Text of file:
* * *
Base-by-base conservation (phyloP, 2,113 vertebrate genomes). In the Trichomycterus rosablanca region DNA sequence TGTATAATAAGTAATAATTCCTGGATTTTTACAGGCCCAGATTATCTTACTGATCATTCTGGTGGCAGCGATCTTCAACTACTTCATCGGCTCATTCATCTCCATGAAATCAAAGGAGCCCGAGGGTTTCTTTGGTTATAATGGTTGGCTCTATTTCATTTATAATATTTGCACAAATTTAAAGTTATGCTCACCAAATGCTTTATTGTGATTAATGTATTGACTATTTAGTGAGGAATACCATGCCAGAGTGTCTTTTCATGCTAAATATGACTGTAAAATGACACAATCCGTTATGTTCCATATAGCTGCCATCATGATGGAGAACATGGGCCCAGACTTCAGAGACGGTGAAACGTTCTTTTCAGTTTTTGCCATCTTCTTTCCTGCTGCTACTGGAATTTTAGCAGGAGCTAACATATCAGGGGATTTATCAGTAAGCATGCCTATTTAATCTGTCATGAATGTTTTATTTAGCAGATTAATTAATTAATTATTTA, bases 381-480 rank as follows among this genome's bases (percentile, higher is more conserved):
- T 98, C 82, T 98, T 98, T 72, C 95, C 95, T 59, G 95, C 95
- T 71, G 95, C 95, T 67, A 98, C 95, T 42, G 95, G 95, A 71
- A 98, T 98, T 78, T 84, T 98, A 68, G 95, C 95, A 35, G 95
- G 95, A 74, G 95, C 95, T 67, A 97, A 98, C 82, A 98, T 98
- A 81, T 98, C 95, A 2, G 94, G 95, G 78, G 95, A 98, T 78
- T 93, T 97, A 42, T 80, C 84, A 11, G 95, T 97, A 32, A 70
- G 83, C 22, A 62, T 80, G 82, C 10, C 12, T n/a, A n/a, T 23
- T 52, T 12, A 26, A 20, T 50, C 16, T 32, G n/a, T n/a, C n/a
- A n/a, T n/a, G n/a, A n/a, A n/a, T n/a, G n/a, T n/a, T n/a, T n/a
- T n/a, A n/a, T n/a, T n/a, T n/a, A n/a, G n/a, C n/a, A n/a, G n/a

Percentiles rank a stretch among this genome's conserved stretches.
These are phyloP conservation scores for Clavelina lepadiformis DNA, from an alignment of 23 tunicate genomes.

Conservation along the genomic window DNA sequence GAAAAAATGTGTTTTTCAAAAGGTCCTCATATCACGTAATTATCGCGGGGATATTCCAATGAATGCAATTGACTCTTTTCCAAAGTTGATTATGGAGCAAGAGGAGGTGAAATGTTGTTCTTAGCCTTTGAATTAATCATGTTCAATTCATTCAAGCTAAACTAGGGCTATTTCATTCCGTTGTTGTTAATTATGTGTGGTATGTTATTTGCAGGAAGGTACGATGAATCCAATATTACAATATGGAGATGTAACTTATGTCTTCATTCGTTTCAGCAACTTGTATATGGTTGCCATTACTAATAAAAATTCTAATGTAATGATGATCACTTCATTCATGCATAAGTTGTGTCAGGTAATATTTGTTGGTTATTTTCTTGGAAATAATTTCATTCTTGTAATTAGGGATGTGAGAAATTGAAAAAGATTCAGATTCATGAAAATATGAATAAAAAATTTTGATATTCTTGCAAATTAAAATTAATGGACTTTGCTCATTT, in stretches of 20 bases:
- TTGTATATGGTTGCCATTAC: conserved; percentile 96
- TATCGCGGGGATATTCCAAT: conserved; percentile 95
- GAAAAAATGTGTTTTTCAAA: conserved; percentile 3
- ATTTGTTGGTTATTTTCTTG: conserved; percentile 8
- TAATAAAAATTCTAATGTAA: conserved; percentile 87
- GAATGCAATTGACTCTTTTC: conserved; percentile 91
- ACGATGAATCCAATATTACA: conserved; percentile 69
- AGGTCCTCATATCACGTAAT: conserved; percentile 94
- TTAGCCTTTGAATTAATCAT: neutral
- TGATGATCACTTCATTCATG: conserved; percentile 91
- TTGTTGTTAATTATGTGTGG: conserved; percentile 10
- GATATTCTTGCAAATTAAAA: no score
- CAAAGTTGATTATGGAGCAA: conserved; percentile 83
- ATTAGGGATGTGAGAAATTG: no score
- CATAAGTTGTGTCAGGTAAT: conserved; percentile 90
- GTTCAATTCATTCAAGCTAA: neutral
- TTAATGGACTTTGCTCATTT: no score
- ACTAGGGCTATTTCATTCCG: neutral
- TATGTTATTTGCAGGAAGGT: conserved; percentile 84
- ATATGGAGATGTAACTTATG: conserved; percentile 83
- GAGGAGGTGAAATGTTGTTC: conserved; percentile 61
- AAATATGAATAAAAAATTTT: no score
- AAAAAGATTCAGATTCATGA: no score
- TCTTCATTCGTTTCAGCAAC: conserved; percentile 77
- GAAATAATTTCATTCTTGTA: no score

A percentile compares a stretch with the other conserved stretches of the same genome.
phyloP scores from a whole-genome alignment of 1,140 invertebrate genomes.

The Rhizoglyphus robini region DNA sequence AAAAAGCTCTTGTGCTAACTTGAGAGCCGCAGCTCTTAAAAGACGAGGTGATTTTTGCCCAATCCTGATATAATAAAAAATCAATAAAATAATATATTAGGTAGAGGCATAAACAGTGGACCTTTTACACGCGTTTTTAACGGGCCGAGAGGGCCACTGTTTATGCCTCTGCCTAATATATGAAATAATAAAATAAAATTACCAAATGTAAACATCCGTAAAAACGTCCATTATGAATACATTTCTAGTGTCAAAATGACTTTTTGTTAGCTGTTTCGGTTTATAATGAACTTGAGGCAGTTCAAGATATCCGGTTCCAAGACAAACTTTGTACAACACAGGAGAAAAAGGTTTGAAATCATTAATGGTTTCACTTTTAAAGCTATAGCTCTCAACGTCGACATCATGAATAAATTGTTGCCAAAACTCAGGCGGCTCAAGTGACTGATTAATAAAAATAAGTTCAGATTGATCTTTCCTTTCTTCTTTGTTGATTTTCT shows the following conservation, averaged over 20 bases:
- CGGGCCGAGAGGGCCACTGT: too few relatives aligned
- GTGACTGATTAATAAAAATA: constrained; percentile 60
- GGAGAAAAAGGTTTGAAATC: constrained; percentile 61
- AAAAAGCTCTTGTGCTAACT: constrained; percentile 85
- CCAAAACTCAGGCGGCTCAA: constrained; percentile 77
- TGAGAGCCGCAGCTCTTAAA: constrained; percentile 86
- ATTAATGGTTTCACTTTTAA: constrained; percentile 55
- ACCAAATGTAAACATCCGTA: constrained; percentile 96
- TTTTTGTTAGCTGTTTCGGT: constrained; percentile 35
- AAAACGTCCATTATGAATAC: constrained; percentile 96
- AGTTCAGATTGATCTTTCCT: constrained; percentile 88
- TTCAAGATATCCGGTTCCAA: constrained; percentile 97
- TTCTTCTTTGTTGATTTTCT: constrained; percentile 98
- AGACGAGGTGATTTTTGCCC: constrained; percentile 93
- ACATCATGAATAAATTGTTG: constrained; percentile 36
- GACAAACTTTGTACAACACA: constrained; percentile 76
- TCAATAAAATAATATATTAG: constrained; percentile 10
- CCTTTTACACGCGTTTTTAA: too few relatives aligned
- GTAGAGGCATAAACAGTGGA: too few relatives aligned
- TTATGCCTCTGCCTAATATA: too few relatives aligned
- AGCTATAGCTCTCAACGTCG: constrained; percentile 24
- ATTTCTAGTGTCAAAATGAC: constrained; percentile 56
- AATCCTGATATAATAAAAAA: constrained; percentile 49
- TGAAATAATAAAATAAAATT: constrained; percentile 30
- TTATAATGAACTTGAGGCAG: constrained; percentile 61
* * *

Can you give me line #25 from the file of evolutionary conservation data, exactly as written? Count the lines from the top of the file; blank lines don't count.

- TTGTTGTTAATTATGTGTGG: conserved; percentile 10